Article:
Yesterday (Saturday), DH and I spent 90 minutes attending a class on co-dependency. My son sat right next to me. It would take thousands of words for me to consolidate the kind of knowledge that was given to us. In time, I'll try and share some of what I learned.

I have said this to many people-- I was stuck on the work "dependency" as being a contradiction to the type of person I perceive myself to be. Therefore, I've rejected any thoughts that I have co-dependent behavior. I think I'm highly independent, and that I'm not needy at all. I see myself as a person who is very comfortable being alone with myself. In fact, I cherish "me" time when I'm at home alone.

I am beginning to move past that stumbling block. I am beginning to see certain tendencies of co-dependent behavior with my own son. I have allowed my son's addiction to become a knot in my stomach and a constant state of fear for his health and safety. I try not to worry about him, but I end up doing it anyway.

This weekend, I had plans that my son would be hanging out with us. We'd take him to dinner and go to open meetings with him. That was not B's plan, at all. Instead, he has been attending meetings with his friends from his treatment center. I realize, now, that addicts prefer to attend closed meetings. Having me there, would make him feel uncomfortable.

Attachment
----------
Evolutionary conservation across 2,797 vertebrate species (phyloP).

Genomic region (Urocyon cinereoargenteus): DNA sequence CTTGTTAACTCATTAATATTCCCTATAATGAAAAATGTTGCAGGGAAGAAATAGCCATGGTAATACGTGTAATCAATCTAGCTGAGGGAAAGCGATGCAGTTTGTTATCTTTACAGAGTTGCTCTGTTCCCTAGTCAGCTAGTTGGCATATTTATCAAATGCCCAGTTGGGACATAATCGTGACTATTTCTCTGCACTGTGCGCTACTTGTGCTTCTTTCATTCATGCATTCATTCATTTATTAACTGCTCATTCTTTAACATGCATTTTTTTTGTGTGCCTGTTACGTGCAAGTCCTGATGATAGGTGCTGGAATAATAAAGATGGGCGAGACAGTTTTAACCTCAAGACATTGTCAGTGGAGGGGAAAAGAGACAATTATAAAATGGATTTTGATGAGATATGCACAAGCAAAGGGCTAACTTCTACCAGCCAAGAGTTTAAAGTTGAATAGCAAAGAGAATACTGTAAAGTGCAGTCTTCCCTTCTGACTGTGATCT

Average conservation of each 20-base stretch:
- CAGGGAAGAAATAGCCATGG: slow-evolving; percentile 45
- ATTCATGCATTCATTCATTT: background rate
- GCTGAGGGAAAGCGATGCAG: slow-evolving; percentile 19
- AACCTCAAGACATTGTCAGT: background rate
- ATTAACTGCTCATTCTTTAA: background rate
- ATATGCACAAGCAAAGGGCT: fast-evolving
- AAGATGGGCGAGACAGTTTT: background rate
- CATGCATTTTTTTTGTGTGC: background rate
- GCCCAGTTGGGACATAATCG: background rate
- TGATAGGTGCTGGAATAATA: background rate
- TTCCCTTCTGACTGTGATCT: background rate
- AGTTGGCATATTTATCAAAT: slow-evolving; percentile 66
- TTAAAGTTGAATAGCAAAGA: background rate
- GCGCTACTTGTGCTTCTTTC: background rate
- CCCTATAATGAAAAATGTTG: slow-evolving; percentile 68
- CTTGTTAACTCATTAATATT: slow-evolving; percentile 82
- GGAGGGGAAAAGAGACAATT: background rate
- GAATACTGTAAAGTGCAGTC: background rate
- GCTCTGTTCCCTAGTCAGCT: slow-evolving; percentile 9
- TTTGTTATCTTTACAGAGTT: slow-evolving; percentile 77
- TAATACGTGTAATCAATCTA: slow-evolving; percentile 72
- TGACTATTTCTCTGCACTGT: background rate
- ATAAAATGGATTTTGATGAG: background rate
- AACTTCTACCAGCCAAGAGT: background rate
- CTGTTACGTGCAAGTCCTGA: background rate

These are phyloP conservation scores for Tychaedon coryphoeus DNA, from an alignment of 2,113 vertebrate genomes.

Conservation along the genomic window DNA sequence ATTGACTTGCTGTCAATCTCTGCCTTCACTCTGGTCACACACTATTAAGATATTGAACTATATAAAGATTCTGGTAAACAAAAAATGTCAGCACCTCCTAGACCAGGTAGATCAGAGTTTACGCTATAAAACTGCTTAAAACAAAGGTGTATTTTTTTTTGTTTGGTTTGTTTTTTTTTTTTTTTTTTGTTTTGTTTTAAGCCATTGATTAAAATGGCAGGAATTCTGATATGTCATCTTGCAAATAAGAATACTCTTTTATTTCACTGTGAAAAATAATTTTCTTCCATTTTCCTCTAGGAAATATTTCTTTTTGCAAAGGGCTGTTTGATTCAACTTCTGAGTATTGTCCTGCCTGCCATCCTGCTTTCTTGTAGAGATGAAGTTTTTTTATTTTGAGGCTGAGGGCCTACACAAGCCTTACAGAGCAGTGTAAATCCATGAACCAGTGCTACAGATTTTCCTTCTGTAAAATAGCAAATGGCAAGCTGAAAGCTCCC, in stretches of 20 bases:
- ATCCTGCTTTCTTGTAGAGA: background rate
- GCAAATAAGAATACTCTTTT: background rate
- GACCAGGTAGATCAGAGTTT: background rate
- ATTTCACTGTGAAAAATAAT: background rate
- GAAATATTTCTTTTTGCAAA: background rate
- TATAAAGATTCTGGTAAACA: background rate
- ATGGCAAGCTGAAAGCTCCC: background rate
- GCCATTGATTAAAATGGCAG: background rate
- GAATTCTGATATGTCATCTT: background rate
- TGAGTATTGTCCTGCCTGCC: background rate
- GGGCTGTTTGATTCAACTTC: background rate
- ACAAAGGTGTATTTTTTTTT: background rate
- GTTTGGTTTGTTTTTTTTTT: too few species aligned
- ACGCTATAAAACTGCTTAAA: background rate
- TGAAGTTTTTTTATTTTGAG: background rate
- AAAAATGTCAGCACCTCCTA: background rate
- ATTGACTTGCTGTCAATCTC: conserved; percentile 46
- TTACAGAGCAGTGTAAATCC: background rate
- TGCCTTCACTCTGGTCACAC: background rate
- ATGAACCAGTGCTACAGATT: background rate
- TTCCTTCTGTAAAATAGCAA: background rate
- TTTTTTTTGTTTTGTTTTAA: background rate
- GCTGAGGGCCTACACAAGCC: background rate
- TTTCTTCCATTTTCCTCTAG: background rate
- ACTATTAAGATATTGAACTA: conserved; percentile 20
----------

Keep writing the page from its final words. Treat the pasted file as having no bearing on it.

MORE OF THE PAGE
This morning, the three of us did a lot more talking. Out of the blue, B accused me of sabotaging his recovery. He was angry with me for making a decision that I had nothing to do with (this is too personal to share the details about). He became agitated and said that he shared this with his group, and that they all felt I was wrong. I felt unfairly attacked, and defensive. He calmed down, but I wanted to run away and be alone, because I felt like crying. My past behavior would be to fight back. It's useless, though. So, I sat there feeling hurt and realizing he was completely oblivious to the damage he had done...once again.

So, here is an area of my life that has bled into my relationship with my own son. My childhood was one in which I never felt I could please my mom. I would go on to end up in relationships with men who would belittle me. Looking back, I see that this is all part of low self-esteem-- a sense of unworthiness. I have a hard time, to this day, when I feel that someone is criticizing me. I become deeply hurt if I feel betrayed by a loved one-- I have a hard time letting go of finding out that something I said has been taken out of context.